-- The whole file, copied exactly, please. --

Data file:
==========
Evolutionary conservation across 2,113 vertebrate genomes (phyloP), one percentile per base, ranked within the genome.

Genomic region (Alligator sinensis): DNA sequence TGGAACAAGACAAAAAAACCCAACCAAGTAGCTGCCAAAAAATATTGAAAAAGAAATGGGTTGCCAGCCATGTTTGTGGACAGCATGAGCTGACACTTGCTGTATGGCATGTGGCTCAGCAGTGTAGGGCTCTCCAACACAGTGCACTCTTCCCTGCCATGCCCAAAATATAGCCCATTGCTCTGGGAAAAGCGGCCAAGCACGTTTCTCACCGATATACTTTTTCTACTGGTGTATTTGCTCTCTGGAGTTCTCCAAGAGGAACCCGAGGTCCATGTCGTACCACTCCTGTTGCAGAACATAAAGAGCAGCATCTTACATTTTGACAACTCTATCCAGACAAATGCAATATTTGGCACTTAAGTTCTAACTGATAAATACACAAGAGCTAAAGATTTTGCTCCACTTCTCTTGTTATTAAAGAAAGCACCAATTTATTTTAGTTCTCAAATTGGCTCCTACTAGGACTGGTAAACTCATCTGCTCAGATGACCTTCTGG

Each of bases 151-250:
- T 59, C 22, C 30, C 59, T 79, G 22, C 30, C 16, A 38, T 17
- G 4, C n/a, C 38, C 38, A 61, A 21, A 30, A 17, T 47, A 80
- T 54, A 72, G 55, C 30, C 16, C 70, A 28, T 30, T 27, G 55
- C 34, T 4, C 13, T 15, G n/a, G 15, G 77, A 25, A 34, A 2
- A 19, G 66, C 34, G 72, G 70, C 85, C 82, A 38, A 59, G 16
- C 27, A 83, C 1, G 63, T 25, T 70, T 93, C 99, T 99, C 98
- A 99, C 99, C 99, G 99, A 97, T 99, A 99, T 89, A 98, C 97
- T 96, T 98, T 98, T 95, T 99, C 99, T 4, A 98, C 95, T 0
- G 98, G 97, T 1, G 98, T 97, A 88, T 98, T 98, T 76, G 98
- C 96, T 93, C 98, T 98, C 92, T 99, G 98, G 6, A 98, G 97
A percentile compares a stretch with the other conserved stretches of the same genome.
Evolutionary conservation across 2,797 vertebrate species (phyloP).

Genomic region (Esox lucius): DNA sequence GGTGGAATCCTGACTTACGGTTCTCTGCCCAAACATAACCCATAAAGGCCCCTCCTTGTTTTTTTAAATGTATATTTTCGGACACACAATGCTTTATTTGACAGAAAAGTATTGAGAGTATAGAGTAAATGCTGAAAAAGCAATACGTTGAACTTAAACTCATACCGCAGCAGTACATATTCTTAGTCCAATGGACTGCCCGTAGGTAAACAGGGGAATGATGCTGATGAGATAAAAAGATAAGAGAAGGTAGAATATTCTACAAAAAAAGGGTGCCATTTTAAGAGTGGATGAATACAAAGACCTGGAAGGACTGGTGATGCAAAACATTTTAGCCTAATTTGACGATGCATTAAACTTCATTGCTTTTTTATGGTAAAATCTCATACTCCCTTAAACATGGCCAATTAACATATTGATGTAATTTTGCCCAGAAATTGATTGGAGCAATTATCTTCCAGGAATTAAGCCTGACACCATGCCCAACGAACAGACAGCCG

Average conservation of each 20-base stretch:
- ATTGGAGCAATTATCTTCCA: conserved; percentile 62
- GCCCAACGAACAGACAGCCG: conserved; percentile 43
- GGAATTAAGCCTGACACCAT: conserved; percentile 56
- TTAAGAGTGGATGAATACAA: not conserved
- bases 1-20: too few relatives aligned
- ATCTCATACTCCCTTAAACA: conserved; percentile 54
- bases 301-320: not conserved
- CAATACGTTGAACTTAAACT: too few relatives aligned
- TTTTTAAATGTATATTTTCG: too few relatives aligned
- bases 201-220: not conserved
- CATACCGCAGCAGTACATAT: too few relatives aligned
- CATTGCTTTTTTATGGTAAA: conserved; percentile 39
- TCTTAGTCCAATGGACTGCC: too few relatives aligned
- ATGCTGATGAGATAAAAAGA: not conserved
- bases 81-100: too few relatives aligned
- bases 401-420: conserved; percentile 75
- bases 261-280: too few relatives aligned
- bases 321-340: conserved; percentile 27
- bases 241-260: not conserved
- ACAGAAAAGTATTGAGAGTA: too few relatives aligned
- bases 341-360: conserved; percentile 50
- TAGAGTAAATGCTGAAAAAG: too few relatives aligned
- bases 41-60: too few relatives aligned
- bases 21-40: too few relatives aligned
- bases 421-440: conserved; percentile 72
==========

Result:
Evolutionary conservation across 2,113 vertebrate genomes (phyloP), one percentile per base, ranked within the genome.

Genomic region (Alligator sinensis): DNA sequence TGGAACAAGACAAAAAAACCCAACCAAGTAGCTGCCAAAAAATATTGAAAAAGAAATGGGTTGCCAGCCATGTTTGTGGACAGCATGAGCTGACACTTGCTGTATGGCATGTGGCTCAGCAGTGTAGGGCTCTCCAACACAGTGCACTCTTCCCTGCCATGCCCAAAATATAGCCCATTGCTCTGGGAAAAGCGGCCAAGCACGTTTCTCACCGATATACTTTTTCTACTGGTGTATTTGCTCTCTGGAGTTCTCCAAGAGGAACCCGAGGTCCATGTCGTACCACTCCTGTTGCAGAACATAAAGAGCAGCATCTTACATTTTGACAACTCTATCCAGACAAATGCAATATTTGGCACTTAAGTTCTAACTGATAAATACACAAGAGCTAAAGATTTTGCTCCACTTCTCTTGTTATTAAAGAAAGCACCAATTTATTTTAGTTCTCAAATTGGCTCCTACTAGGACTGGTAAACTCATCTGCTCAGATGACCTTCTGG

Each of bases 151-250:
- T 59, C 22, C 30, C 59, T 79, G 22, C 30, C 16, A 38, T 17
- G 4, C n/a, C 38, C 38, A 61, A 21, A 30, A 17, T 47, A 80
- T 54, A 72, G 55, C 30, C 16, C 70, A 28, T 30, T 27, G 55
- C 34, T 4, C 13, T 15, G n/a, G 15, G 77, A 25, A 34, A 2
- A 19, G 66, C 34, G 72, G 70, C 85, C 82, A 38, A 59, G 16
- C 27, A 83, C 1, G 63, T 25, T 70, T 93, C 99, T 99, C 98
- A 99, C 99, C 99, G 99, A 97, T 99, A 99, T 89, A 98, C 97
- T 96, T 98, T 98, T 95, T 99, C 99, T 4, A 98, C 95, T 0
- G 98, G 97, T 1, G 98, T 97, A 88, T 98, T 98, T 76, G 98
- C 96, T 93, C 98, T 98, C 92, T 99, G 98, G 6, A 98, G 97
A percentile compares a stretch with the other conserved stretches of the same genome.
Evolutionary conservation across 2,797 vertebrate species (phyloP).

Genomic region (Esox lucius): DNA sequence GGTGGAATCCTGACTTACGGTTCTCTGCCCAAACATAACCCATAAAGGCCCCTCCTTGTTTTTTTAAATGTATATTTTCGGACACACAATGCTTTATTTGACAGAAAAGTATTGAGAGTATAGAGTAAATGCTGAAAAAGCAATACGTTGAACTTAAACTCATACCGCAGCAGTACATATTCTTAGTCCAATGGACTGCCCGTAGGTAAACAGGGGAATGATGCTGATGAGATAAAAAGATAAGAGAAGGTAGAATATTCTACAAAAAAAGGGTGCCATTTTAAGAGTGGATGAATACAAAGACCTGGAAGGACTGGTGATGCAAAACATTTTAGCCTAATTTGACGATGCATTAAACTTCATTGCTTTTTTATGGTAAAATCTCATACTCCCTTAAACATGGCCAATTAACATATTGATGTAATTTTGCCCAGAAATTGATTGGAGCAATTATCTTCCAGGAATTAAGCCTGACACCATGCCCAACGAACAGACAGCCG

Average conservation of each 20-base stretch:
- ATTGGAGCAATTATCTTCCA: conserved; percentile 62
- GCCCAACGAACAGACAGCCG: conserved; percentile 43
- GGAATTAAGCCTGACACCAT: conserved; percentile 56
- TTAAGAGTGGATGAATACAA: not conserved
- bases 1-20: too few relatives aligned
- ATCTCATACTCCCTTAAACA: conserved; percentile 54
- bases 301-320: not conserved
- CAATACGTTGAACTTAAACT: too few relatives aligned
- TTTTTAAATGTATATTTTCG: too few relatives aligned
- bases 201-220: not conserved
- CATACCGCAGCAGTACATAT: too few relatives aligned
- CATTGCTTTTTTATGGTAAA: conserved; percentile 39
- TCTTAGTCCAATGGACTGCC: too few relatives aligned
- ATGCTGATGAGATAAAAAGA: not conserved
- bases 81-100: too few relatives aligned
- bases 401-420: conserved; percentile 75
- bases 261-280: too few relatives aligned
- bases 321-340: conserved; percentile 27
- bases 241-260: not conserved
- ACAGAAAAGTATTGAGAGTA: too few relatives aligned
- bases 341-360: conserved; percentile 50
- TAGAGTAAATGCTGAAAAAG: too few relatives aligned
- bases 41-60: too few relatives aligned
- bases 21-40: too few relatives aligned
- bases 421-440: conserved; percentile 72